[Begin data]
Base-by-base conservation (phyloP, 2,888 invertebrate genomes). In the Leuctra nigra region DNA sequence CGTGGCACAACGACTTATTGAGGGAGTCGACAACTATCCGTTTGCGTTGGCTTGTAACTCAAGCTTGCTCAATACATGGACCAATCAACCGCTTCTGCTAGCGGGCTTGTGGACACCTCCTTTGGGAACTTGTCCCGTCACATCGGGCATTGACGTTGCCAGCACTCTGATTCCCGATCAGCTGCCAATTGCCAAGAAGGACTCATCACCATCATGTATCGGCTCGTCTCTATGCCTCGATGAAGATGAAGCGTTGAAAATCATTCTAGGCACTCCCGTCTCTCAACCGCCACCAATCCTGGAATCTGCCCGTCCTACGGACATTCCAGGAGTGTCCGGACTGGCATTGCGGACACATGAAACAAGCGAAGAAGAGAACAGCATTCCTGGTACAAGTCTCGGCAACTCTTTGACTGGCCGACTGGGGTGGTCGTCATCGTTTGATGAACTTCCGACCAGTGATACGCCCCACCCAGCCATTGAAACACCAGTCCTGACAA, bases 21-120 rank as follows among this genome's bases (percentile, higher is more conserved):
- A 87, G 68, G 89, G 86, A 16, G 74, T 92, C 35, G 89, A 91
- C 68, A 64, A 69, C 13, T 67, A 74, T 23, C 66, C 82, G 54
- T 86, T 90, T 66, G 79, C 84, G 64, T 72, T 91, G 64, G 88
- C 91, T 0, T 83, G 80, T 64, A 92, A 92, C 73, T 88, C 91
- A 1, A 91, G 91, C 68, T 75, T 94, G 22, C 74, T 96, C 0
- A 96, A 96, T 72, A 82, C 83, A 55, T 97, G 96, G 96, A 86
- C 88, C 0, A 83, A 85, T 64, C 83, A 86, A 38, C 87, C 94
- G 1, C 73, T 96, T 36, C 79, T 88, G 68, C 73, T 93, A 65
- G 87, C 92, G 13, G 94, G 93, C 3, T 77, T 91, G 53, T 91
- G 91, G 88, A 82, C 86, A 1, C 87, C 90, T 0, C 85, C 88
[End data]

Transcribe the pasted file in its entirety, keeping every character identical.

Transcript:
Base-by-base conservation (phyloP, 2,888 invertebrate genomes). In the Leuctra nigra region DNA sequence CGTGGCACAACGACTTATTGAGGGAGTCGACAACTATCCGTTTGCGTTGGCTTGTAACTCAAGCTTGCTCAATACATGGACCAATCAACCGCTTCTGCTAGCGGGCTTGTGGACACCTCCTTTGGGAACTTGTCCCGTCACATCGGGCATTGACGTTGCCAGCACTCTGATTCCCGATCAGCTGCCAATTGCCAAGAAGGACTCATCACCATCATGTATCGGCTCGTCTCTATGCCTCGATGAAGATGAAGCGTTGAAAATCATTCTAGGCACTCCCGTCTCTCAACCGCCACCAATCCTGGAATCTGCCCGTCCTACGGACATTCCAGGAGTGTCCGGACTGGCATTGCGGACACATGAAACAAGCGAAGAAGAGAACAGCATTCCTGGTACAAGTCTCGGCAACTCTTTGACTGGCCGACTGGGGTGGTCGTCATCGTTTGATGAACTTCCGACCAGTGATACGCCCCACCCAGCCATTGAAACACCAGTCCTGACAA, bases 21-120 rank as follows among this genome's bases (percentile, higher is more conserved):
- A 87, G 68, G 89, G 86, A 16, G 74, T 92, C 35, G 89, A 91
- C 68, A 64, A 69, C 13, T 67, A 74, T 23, C 66, C 82, G 54
- T 86, T 90, T 66, G 79, C 84, G 64, T 72, T 91, G 64, G 88
- C 91, T 0, T 83, G 80, T 64, A 92, A 92, C 73, T 88, C 91
- A 1, A 91, G 91, C 68, T 75, T 94, G 22, C 74, T 96, C 0
- A 96, A 96, T 72, A 82, C 83, A 55, T 97, G 96, G 96, A 86
- C 88, C 0, A 83, A 85, T 64, C 83, A 86, A 38, C 87, C 94
- G 1, C 73, T 96, T 36, C 79, T 88, G 68, C 73, T 93, A 65
- G 87, C 92, G 13, G 94, G 93, C 3, T 77, T 91, G 53, T 91
- G 91, G 88, A 82, C 86, A 1, C 87, C 90, T 0, C 85, C 88